SHLOMO SHPUN A1, NIRA GIL A1, URI KATZ A1
A1 Department of Biology, Technion—Israel Institute of Technology, Haifa 32000, Israel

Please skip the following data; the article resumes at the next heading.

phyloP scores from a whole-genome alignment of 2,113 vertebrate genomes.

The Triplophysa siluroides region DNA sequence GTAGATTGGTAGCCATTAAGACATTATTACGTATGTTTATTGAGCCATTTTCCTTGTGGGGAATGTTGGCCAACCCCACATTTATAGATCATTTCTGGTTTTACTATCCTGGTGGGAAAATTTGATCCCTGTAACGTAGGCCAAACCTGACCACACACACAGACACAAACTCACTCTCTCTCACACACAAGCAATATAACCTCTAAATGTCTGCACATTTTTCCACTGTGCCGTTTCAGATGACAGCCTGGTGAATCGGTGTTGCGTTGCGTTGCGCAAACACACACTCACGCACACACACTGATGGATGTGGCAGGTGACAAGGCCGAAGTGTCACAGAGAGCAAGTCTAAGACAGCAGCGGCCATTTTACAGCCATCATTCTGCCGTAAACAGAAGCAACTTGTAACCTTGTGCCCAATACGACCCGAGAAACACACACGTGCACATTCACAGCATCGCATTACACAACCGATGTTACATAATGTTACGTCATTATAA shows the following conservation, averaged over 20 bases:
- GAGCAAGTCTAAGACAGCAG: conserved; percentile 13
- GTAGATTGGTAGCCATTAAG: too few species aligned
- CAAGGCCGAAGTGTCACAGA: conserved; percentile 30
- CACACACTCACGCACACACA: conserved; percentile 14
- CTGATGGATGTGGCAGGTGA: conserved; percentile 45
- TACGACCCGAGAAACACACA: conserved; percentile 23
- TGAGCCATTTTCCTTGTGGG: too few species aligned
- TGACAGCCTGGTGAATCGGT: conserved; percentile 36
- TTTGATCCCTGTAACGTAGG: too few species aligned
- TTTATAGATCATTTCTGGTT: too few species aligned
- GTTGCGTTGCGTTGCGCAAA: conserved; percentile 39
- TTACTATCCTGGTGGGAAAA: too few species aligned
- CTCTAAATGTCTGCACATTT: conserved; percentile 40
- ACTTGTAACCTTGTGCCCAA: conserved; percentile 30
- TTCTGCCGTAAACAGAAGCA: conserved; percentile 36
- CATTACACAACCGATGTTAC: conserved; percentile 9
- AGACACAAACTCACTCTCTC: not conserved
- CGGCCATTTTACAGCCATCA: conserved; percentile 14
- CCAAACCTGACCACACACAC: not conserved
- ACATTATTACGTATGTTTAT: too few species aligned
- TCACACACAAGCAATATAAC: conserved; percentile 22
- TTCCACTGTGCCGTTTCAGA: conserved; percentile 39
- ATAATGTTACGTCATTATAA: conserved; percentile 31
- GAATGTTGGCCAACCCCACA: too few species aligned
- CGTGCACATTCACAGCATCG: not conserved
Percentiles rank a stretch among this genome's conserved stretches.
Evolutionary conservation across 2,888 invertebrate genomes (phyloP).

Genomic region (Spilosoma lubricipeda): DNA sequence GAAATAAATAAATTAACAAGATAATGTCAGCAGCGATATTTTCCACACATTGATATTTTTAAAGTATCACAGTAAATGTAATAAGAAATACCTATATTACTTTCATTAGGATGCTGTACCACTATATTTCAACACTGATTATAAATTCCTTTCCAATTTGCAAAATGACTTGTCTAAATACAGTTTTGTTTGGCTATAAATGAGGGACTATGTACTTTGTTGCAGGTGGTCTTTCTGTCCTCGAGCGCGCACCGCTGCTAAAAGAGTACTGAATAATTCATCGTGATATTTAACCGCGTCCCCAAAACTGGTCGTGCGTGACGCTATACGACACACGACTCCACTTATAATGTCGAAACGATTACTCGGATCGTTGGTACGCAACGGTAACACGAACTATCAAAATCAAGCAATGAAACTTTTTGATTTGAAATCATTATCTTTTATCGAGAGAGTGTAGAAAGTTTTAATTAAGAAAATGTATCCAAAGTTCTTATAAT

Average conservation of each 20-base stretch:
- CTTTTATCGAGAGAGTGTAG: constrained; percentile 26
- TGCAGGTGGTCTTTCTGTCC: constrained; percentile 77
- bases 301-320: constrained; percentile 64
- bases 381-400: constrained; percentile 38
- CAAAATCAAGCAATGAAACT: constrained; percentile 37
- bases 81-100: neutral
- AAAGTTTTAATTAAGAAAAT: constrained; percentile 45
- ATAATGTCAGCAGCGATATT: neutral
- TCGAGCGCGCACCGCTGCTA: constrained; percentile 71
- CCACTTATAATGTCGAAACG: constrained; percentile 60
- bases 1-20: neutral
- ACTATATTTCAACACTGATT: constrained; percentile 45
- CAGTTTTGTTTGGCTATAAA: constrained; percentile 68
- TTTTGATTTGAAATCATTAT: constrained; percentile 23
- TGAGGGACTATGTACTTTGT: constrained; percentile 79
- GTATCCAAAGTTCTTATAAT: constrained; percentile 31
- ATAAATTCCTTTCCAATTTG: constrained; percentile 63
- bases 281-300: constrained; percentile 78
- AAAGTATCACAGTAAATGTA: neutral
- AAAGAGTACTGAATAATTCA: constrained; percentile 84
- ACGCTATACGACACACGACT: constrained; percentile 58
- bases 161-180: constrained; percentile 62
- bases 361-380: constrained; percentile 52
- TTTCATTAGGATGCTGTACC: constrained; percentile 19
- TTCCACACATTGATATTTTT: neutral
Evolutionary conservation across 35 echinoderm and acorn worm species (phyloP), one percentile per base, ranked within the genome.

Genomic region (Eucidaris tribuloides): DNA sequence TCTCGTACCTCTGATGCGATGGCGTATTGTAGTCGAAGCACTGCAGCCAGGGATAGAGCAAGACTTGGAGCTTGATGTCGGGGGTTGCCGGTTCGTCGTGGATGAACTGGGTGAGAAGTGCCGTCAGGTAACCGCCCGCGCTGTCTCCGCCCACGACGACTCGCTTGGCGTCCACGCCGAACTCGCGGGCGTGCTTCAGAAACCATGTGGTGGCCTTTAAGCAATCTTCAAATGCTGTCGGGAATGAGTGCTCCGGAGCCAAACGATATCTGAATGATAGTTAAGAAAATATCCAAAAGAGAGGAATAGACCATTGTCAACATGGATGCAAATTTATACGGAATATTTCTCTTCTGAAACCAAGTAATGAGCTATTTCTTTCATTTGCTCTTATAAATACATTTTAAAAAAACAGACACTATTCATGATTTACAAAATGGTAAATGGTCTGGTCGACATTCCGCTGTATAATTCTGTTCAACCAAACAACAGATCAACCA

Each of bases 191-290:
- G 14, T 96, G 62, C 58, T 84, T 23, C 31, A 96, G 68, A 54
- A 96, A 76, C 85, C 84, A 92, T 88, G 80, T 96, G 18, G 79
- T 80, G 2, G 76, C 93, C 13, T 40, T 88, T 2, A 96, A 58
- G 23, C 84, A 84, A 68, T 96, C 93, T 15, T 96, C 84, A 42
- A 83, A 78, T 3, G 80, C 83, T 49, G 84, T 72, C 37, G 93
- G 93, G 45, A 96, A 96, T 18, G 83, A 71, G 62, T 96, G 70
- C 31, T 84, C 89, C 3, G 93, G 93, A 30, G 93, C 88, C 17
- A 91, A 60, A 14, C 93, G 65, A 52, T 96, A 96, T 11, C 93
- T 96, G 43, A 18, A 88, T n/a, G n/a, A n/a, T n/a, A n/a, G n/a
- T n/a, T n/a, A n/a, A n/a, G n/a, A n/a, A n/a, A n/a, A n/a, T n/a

Respiratory behavior (ratio of diving to surface time) of a frog (Rana ridibunda)in response to changes in water temperature and oxygen partial pressure, was studied in the laboratory. Venous blood was withdrawn from the vena angularisin the mouth at the end of the observation sessions and blood hemoglobin saturation was determined with a hemoximeter. It was observed that diving duration was inversely related to temperature. Saturation of blood hemoglobin in hypoxic (N2; <50 mmHg O2) condition took 45 min to decrease from35% to 10%. When bath oxygen partial pressure was maintained at constant temperature, frogs did not surface until hemoglobin oxygen saturation decreased to below 10%. The skin is the main avenue for the elimination of metabolic carbon dioxide in amphibia, but is also an important avenue for oxygen diffusion in water. The experiments show that oxygen accessibility by diffusion through the skin is an important determinant of the respiratory behavior in the frog, but it becomes limited at extreme ambient conditions.
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